American Family – raised their minimum wage to $23 per hour. The four companies in the group gave their employees their second wage increase in two years. This affects workers such as call center, and claims employees. The objective for the increase is to keep their top people, and draw in new talent according to Chief People Officer Tracy Schweitzer.
In order to keep the noise down from employees about their pay, employers should take notice on what's going on across the country. To be fair, over 100 companies have taken matters to their own hands to raise their wages to at least $15 an hour. Companies such as Best Buy, Costco, and Southwest Airlines, have stayed competitive for recognizing that paying a decent wage equals value, and retention. This is a result of workers demanding better pay, and protesting. While COVID – 19 has devastated our economy, it has shed a spotlight on how low wage workers are paid, and treated. Since January 1st, 21 states, and 35 cities have raised their minimum wage from the previous year according to the National Employment Law Project. Read more below.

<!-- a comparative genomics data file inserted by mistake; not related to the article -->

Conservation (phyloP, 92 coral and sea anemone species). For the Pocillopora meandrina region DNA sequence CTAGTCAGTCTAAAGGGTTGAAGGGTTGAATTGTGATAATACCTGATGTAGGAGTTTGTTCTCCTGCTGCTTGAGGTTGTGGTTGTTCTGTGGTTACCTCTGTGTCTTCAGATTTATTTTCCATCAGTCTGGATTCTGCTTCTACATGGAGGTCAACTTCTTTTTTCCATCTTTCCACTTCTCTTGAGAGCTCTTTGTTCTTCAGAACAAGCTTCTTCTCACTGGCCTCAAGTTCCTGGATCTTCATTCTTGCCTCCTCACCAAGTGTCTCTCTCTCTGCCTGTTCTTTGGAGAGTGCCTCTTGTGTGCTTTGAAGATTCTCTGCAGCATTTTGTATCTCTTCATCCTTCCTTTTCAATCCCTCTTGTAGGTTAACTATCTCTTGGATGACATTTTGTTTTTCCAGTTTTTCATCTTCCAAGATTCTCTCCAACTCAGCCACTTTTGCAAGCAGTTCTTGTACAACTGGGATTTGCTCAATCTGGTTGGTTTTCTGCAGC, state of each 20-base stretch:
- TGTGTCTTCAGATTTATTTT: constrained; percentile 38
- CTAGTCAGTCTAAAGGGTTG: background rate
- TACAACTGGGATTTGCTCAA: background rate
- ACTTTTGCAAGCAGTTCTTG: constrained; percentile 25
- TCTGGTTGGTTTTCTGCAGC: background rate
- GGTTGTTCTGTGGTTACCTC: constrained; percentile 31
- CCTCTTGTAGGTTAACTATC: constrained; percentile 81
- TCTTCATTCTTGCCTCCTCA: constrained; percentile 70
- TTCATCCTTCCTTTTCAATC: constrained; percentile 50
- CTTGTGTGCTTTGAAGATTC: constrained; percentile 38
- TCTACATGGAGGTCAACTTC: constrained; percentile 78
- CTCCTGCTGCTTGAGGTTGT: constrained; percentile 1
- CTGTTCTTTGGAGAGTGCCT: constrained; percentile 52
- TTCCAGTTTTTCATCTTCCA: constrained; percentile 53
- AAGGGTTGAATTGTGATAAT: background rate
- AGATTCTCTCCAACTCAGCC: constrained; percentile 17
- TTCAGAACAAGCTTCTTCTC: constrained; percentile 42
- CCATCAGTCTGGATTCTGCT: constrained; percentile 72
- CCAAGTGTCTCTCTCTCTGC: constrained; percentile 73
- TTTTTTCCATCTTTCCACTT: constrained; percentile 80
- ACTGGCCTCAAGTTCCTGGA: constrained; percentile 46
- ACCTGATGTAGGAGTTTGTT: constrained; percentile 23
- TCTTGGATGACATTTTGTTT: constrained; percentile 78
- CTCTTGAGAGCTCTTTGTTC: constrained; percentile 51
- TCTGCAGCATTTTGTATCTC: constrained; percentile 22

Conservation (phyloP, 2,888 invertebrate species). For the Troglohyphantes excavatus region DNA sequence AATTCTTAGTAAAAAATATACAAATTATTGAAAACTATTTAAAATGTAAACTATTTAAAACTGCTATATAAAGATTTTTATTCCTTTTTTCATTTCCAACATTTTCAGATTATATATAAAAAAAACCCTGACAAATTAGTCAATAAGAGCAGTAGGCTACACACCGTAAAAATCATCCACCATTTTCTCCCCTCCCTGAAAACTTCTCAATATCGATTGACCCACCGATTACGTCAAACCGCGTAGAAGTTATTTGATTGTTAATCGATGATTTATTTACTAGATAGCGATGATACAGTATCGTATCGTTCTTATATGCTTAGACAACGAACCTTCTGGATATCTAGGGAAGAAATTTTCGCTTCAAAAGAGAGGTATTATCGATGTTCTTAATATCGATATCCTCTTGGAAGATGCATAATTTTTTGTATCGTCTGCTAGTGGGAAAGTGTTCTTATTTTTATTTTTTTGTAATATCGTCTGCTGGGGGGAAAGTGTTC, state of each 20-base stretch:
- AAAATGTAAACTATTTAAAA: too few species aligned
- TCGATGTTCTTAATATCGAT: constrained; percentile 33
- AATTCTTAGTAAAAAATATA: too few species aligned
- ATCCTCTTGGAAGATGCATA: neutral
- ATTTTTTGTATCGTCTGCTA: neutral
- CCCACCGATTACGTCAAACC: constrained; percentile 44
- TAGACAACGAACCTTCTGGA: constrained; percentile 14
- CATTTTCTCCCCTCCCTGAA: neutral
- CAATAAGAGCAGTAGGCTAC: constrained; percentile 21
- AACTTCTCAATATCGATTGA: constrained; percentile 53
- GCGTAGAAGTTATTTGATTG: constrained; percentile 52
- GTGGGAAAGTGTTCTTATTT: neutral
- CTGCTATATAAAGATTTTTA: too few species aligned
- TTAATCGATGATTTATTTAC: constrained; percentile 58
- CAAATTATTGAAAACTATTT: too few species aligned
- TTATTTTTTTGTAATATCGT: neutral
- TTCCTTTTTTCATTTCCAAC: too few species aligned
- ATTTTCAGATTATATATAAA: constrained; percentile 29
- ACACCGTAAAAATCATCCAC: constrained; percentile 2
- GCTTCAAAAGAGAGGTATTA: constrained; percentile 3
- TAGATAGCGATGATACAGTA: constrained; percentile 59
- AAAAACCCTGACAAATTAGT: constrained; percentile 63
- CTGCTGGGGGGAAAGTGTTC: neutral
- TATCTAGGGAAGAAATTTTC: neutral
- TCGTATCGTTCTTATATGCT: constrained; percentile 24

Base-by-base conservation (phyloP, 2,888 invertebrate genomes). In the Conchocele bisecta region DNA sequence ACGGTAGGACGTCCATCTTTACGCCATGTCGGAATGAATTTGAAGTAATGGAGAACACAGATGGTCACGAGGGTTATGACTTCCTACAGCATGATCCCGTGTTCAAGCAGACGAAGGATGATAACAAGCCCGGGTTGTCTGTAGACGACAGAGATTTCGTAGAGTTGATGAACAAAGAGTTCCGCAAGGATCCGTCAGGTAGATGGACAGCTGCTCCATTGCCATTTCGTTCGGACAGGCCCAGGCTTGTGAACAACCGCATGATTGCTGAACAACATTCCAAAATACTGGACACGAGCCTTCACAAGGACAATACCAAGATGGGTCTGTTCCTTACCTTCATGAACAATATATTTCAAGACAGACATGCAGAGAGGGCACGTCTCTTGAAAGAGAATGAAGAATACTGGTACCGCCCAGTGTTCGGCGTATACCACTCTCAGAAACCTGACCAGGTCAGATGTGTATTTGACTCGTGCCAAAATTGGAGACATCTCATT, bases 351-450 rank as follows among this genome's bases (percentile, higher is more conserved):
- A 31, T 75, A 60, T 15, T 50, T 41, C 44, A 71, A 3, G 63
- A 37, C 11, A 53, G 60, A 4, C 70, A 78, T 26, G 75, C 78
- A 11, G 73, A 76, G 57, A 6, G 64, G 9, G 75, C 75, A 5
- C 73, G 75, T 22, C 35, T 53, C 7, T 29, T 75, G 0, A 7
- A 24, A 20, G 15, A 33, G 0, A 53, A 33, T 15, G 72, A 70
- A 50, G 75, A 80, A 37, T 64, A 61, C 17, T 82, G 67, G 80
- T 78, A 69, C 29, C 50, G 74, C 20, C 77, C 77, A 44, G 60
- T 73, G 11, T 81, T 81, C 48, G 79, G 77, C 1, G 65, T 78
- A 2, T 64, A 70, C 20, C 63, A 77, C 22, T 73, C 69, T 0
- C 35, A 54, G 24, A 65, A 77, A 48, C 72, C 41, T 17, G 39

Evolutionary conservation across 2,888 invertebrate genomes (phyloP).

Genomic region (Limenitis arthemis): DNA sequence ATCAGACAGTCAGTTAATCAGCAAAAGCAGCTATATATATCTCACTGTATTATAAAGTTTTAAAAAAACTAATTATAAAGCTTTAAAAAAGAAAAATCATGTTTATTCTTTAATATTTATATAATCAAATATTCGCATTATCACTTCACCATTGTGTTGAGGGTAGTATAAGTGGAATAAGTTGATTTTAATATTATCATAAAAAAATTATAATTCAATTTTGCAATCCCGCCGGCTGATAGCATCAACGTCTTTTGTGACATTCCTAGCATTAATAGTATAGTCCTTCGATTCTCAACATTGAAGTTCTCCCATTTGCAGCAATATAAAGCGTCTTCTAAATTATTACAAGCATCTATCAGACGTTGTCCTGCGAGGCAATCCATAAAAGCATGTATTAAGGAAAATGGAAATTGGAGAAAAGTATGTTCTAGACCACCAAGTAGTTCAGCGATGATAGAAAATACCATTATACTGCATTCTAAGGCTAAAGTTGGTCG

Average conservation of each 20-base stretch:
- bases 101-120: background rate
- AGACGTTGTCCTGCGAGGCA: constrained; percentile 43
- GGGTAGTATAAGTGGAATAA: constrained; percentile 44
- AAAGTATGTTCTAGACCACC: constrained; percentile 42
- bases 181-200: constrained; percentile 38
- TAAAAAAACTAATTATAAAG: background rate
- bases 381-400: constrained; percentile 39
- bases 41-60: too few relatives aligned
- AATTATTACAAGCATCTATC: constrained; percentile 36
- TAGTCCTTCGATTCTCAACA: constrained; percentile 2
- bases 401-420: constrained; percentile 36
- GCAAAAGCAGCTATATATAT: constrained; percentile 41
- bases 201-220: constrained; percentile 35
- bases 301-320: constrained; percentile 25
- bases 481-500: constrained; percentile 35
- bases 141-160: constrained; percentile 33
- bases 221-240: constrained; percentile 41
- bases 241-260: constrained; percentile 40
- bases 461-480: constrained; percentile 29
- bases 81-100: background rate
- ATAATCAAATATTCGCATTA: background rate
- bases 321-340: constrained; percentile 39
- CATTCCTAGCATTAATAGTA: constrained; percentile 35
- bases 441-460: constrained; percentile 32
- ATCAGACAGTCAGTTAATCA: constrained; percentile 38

Let's take a look at the second topic of wealth appropriation:
Starbucks - In Memphis, TN seven workers were fired for what they believe was to efforts to form a union according to the former employees. Read more below.
Starbucks Executives site different reasons for the terminations such as store safety, and security reasons. Known as the "Memphis 7", protests continue nationwide, and outside of this location at Popular Ave near South Highland St in Memphis. 93 stores in 25 states have joined the effort to unionize after a Starbucks in Buffalo, NY was successful in their attempt to form a union.
Unionizing is a part of wealth appropriation, and has been the fabric of decent wages, and safe working conditions for decades. It's part of why the middle class exists in America today. Even during this period of the "Great Resignation", companies still deny workers the right to live life, liberty, and the pursuit of happiness.
Please join us for our National Town Hall meeting every third Thursday of the Month at 3pm EST.